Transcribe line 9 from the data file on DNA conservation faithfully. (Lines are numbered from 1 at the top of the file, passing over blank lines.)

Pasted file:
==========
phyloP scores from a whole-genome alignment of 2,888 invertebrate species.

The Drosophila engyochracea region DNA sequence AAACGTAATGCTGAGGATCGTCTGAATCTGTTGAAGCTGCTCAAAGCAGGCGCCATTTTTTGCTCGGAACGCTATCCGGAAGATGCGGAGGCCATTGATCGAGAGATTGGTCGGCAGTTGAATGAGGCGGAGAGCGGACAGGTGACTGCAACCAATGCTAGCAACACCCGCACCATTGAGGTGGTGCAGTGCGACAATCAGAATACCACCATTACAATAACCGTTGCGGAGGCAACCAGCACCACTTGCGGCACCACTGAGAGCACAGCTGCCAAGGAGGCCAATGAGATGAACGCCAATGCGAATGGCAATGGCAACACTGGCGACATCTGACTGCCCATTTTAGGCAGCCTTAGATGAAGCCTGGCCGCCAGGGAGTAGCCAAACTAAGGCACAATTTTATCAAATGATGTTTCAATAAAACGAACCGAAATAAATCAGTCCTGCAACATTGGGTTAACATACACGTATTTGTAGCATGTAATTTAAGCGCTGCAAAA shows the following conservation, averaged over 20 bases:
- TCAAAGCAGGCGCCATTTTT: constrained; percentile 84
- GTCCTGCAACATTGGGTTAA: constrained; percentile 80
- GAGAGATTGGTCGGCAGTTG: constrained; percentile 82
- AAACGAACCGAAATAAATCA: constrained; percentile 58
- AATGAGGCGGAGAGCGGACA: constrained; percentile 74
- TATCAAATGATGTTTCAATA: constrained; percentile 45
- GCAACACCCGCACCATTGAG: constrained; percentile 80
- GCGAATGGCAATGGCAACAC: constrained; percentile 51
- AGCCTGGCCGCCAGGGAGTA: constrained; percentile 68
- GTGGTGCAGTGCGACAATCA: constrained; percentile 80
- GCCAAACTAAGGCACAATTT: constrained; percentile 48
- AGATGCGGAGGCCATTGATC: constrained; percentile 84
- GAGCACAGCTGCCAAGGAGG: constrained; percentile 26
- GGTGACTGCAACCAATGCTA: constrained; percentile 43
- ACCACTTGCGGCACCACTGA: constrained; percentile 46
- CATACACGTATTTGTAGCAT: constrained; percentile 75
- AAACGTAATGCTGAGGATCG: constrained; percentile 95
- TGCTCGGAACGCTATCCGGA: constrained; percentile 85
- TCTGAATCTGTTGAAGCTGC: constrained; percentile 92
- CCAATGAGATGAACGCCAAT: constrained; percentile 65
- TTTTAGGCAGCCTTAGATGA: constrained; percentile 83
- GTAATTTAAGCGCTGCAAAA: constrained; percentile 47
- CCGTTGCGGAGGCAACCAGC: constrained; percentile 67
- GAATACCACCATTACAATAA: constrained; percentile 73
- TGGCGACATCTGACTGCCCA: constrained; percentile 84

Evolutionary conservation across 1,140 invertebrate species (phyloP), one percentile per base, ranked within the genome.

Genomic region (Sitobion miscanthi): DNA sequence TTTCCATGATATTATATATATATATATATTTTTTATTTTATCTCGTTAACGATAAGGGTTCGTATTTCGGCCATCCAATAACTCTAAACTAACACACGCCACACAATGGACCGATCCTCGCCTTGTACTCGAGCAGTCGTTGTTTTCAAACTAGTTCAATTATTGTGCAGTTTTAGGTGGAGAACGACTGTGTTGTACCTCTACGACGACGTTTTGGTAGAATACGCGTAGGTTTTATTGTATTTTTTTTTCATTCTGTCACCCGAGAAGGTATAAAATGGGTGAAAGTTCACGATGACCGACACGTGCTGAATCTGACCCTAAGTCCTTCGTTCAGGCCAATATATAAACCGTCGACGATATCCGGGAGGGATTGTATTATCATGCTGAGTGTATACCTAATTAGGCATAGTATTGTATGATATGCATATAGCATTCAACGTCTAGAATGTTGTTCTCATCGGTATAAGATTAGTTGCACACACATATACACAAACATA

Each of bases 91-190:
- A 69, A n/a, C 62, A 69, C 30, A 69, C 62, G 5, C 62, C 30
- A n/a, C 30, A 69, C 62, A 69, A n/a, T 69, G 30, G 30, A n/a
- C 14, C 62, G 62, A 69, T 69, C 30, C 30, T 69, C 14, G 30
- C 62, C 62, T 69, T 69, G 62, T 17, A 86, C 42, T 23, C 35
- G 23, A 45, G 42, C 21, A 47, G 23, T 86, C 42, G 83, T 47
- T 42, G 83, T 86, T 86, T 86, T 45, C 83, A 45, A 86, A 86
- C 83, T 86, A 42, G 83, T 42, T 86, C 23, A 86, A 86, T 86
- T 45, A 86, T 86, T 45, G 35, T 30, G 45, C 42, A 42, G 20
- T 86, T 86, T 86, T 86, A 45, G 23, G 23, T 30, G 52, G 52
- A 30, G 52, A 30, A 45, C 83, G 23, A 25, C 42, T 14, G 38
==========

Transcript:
- GCAACACCCGCACCATTGAG: constrained; percentile 80